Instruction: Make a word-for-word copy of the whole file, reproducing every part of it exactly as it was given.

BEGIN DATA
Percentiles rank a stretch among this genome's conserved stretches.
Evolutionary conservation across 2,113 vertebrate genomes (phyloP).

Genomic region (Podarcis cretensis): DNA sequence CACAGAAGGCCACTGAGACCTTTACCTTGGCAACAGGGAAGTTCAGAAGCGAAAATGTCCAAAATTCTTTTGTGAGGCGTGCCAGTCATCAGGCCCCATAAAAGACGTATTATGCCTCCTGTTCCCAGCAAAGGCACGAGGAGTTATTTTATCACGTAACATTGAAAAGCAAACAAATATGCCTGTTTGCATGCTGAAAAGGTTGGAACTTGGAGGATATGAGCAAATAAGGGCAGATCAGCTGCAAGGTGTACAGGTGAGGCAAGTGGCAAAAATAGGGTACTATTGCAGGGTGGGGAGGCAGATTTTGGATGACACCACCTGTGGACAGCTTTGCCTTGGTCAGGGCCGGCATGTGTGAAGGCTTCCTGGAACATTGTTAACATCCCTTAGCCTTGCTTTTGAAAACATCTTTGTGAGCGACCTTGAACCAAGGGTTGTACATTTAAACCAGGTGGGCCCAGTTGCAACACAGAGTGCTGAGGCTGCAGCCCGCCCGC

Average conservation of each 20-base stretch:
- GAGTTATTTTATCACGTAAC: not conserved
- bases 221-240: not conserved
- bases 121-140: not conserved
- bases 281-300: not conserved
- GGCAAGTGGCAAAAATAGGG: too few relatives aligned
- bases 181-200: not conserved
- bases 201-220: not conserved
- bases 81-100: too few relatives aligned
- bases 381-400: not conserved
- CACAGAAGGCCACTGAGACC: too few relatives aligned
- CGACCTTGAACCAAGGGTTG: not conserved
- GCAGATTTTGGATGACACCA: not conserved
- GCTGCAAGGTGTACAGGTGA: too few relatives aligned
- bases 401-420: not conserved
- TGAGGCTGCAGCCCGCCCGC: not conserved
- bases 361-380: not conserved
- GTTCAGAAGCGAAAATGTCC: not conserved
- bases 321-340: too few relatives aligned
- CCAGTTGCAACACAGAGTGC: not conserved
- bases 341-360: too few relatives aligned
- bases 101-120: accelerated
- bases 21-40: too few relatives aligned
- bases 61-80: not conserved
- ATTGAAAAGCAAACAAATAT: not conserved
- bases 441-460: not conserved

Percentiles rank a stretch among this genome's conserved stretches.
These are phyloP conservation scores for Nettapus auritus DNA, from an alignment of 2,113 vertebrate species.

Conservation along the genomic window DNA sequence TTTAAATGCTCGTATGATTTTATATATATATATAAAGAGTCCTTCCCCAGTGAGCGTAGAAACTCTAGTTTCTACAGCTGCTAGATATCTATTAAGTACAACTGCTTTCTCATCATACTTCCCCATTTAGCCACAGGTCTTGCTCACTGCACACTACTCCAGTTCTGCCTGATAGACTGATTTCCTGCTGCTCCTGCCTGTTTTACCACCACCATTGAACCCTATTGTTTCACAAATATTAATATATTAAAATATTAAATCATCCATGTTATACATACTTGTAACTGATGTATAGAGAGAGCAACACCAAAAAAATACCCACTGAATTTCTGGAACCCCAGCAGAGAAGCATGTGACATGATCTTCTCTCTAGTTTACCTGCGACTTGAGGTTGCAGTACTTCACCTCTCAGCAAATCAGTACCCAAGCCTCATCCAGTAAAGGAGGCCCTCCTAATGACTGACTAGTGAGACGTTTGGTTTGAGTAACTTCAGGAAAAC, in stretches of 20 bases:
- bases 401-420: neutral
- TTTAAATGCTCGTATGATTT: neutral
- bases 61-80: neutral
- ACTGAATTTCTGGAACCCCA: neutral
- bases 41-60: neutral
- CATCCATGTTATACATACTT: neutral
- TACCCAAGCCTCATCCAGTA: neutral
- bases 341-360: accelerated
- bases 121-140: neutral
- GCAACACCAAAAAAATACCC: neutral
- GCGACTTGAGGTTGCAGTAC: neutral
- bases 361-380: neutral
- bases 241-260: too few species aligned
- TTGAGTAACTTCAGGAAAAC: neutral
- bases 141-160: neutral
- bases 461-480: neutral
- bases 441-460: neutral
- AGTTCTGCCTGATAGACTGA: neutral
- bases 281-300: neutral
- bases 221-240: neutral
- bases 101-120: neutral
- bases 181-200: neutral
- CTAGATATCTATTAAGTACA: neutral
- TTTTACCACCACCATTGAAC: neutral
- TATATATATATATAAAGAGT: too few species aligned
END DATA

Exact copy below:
Percentiles rank a stretch among this genome's conserved stretches.
Evolutionary conservation across 2,113 vertebrate genomes (phyloP).

Genomic region (Podarcis cretensis): DNA sequence CACAGAAGGCCACTGAGACCTTTACCTTGGCAACAGGGAAGTTCAGAAGCGAAAATGTCCAAAATTCTTTTGTGAGGCGTGCCAGTCATCAGGCCCCATAAAAGACGTATTATGCCTCCTGTTCCCAGCAAAGGCACGAGGAGTTATTTTATCACGTAACATTGAAAAGCAAACAAATATGCCTGTTTGCATGCTGAAAAGGTTGGAACTTGGAGGATATGAGCAAATAAGGGCAGATCAGCTGCAAGGTGTACAGGTGAGGCAAGTGGCAAAAATAGGGTACTATTGCAGGGTGGGGAGGCAGATTTTGGATGACACCACCTGTGGACAGCTTTGCCTTGGTCAGGGCCGGCATGTGTGAAGGCTTCCTGGAACATTGTTAACATCCCTTAGCCTTGCTTTTGAAAACATCTTTGTGAGCGACCTTGAACCAAGGGTTGTACATTTAAACCAGGTGGGCCCAGTTGCAACACAGAGTGCTGAGGCTGCAGCCCGCCCGC

Average conservation of each 20-base stretch:
- GAGTTATTTTATCACGTAAC: not conserved
- bases 221-240: not conserved
- bases 121-140: not conserved
- bases 281-300: not conserved
- GGCAAGTGGCAAAAATAGGG: too few relatives aligned
- bases 181-200: not conserved
- bases 201-220: not conserved
- bases 81-100: too few relatives aligned
- bases 381-400: not conserved
- CACAGAAGGCCACTGAGACC: too few relatives aligned
- CGACCTTGAACCAAGGGTTG: not conserved
- GCAGATTTTGGATGACACCA: not conserved
- GCTGCAAGGTGTACAGGTGA: too few relatives aligned
- bases 401-420: not conserved
- TGAGGCTGCAGCCCGCCCGC: not conserved
- bases 361-380: not conserved
- GTTCAGAAGCGAAAATGTCC: not conserved
- bases 321-340: too few relatives aligned
- CCAGTTGCAACACAGAGTGC: not conserved
- bases 341-360: too few relatives aligned
- bases 101-120: accelerated
- bases 21-40: too few relatives aligned
- bases 61-80: not conserved
- ATTGAAAAGCAAACAAATAT: not conserved
- bases 441-460: not conserved

Percentiles rank a stretch among this genome's conserved stretches.
These are phyloP conservation scores for Nettapus auritus DNA, from an alignment of 2,113 vertebrate species.

Conservation along the genomic window DNA sequence TTTAAATGCTCGTATGATTTTATATATATATATAAAGAGTCCTTCCCCAGTGAGCGTAGAAACTCTAGTTTCTACAGCTGCTAGATATCTATTAAGTACAACTGCTTTCTCATCATACTTCCCCATTTAGCCACAGGTCTTGCTCACTGCACACTACTCCAGTTCTGCCTGATAGACTGATTTCCTGCTGCTCCTGCCTGTTTTACCACCACCATTGAACCCTATTGTTTCACAAATATTAATATATTAAAATATTAAATCATCCATGTTATACATACTTGTAACTGATGTATAGAGAGAGCAACACCAAAAAAATACCCACTGAATTTCTGGAACCCCAGCAGAGAAGCATGTGACATGATCTTCTCTCTAGTTTACCTGCGACTTGAGGTTGCAGTACTTCACCTCTCAGCAAATCAGTACCCAAGCCTCATCCAGTAAAGGAGGCCCTCCTAATGACTGACTAGTGAGACGTTTGGTTTGAGTAACTTCAGGAAAAC, in stretches of 20 bases:
- bases 401-420: neutral
- TTTAAATGCTCGTATGATTT: neutral
- bases 61-80: neutral
- ACTGAATTTCTGGAACCCCA: neutral
- bases 41-60: neutral
- CATCCATGTTATACATACTT: neutral
- TACCCAAGCCTCATCCAGTA: neutral
- bases 341-360: accelerated
- bases 121-140: neutral
- GCAACACCAAAAAAATACCC: neutral
- GCGACTTGAGGTTGCAGTAC: neutral
- bases 361-380: neutral
- bases 241-260: too few species aligned
- TTGAGTAACTTCAGGAAAAC: neutral
- bases 141-160: neutral
- bases 461-480: neutral
- bases 441-460: neutral
- AGTTCTGCCTGATAGACTGA: neutral
- bases 281-300: neutral
- bases 221-240: neutral
- bases 101-120: neutral
- bases 181-200: neutral
- CTAGATATCTATTAAGTACA: neutral
- TTTTACCACCACCATTGAAC: neutral
- TATATATATATATAAAGAGT: too few species aligned